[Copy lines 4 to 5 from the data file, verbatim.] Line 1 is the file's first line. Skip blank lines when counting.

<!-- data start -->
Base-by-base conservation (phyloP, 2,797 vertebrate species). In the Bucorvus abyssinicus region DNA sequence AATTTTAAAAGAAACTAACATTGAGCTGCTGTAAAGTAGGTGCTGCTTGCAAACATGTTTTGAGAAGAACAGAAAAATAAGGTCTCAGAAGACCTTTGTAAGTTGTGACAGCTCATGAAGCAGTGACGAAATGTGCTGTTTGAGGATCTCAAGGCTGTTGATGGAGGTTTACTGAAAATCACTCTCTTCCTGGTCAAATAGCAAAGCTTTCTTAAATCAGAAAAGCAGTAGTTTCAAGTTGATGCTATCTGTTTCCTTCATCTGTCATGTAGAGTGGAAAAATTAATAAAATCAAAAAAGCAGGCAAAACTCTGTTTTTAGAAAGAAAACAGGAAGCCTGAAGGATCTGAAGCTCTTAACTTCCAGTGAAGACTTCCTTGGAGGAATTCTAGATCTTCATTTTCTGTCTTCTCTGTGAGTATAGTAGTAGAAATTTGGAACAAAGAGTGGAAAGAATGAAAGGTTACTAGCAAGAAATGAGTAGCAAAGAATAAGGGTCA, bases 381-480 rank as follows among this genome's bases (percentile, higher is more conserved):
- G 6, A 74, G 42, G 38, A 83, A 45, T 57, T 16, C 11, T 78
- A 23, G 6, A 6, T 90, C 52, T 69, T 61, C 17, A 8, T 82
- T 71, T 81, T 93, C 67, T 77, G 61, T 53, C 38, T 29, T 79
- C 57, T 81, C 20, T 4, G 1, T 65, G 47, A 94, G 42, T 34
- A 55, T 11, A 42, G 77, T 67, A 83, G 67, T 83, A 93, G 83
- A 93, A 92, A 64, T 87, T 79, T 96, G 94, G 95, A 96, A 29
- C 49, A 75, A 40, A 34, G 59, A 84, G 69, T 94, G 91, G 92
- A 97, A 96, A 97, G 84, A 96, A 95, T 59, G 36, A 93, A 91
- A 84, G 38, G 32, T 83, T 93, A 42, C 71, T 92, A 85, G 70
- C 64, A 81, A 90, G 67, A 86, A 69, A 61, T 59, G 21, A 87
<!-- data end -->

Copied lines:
- T 71, T 81, T 93, C 67, T 77, G 61, T 53, C 38, T 29, T 79
- C 57, T 81, C 20, T 4, G 1, T 65, G 47, A 94, G 42, T 34